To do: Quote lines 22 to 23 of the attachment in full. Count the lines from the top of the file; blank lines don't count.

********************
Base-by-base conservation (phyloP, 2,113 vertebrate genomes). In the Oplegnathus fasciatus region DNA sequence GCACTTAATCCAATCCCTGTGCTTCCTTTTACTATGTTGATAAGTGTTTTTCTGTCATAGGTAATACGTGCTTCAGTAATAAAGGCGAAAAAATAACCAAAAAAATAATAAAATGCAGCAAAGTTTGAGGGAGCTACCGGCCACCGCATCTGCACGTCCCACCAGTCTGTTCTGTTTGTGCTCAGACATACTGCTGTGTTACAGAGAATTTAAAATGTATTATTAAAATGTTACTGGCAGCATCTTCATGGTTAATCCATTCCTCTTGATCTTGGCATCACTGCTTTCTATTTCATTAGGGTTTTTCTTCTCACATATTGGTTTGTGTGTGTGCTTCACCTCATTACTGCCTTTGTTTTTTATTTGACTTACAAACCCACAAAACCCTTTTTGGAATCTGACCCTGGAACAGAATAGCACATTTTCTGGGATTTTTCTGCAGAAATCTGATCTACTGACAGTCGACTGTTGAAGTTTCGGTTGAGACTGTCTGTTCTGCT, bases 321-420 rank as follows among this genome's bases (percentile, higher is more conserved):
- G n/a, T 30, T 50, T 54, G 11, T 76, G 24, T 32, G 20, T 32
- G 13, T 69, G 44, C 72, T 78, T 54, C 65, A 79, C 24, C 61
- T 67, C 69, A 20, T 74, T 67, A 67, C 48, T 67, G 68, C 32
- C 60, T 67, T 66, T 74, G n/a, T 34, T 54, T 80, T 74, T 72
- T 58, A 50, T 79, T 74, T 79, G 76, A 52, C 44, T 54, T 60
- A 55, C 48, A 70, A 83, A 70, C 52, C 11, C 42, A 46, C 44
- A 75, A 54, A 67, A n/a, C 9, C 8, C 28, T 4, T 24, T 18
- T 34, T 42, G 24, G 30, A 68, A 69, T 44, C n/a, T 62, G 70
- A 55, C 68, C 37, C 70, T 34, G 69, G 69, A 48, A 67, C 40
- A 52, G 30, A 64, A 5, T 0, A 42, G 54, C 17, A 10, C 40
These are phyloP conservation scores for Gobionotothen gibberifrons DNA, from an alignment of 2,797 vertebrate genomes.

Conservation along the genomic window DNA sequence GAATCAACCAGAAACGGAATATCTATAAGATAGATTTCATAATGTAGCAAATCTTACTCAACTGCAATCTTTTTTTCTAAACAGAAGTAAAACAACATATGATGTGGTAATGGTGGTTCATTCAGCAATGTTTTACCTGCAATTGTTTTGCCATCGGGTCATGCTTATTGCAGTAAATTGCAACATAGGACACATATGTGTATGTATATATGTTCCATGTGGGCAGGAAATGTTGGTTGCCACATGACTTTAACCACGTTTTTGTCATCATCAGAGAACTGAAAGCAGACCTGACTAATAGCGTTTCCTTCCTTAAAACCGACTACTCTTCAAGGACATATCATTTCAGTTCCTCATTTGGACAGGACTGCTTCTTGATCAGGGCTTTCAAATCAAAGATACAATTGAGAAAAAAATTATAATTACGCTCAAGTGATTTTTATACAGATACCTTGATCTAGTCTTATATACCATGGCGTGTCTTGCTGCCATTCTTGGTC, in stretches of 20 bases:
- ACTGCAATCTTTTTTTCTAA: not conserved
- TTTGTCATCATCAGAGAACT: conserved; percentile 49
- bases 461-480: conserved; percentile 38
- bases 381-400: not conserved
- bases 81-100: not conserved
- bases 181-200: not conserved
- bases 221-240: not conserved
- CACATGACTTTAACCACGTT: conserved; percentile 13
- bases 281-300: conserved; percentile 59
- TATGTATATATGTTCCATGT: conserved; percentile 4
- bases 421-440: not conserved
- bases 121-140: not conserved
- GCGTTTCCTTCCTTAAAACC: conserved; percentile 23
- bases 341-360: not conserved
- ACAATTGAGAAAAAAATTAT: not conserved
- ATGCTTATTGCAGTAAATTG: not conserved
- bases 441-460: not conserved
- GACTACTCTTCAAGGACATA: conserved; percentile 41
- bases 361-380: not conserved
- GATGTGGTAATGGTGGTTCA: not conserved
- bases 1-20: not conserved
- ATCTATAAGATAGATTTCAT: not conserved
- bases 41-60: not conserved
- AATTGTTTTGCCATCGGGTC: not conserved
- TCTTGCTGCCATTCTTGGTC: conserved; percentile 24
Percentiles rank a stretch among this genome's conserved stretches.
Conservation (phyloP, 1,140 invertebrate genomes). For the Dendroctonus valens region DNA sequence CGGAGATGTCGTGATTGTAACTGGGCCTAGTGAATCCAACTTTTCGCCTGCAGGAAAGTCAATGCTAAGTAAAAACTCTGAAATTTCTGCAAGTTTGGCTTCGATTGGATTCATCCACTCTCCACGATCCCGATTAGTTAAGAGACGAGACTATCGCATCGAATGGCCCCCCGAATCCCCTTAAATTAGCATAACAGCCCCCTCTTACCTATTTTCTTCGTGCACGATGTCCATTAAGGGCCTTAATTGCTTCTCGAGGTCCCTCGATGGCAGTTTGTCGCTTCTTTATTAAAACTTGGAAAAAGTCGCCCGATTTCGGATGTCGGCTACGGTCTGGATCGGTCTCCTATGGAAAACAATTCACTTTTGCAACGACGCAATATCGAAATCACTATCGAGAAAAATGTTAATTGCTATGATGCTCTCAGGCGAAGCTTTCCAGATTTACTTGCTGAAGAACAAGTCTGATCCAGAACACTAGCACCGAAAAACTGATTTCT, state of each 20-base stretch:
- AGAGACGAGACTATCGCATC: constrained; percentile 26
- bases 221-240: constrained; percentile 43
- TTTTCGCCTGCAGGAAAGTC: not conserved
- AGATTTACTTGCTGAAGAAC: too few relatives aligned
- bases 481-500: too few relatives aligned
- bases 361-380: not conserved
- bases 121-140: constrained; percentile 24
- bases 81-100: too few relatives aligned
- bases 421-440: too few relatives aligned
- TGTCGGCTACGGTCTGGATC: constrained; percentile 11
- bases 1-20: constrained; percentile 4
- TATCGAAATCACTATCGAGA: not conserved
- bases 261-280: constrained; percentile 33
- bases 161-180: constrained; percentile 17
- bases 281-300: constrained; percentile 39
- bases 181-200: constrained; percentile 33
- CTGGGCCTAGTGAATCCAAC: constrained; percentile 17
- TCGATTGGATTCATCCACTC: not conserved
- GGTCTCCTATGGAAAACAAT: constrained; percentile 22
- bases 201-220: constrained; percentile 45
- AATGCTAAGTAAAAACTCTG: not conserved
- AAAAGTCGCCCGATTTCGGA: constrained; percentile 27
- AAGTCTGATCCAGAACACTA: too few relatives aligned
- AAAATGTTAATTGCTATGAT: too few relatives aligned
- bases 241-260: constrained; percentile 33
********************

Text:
- bases 281-300: conserved; percentile 59
- TATGTATATATGTTCCATGT: conserved; percentile 4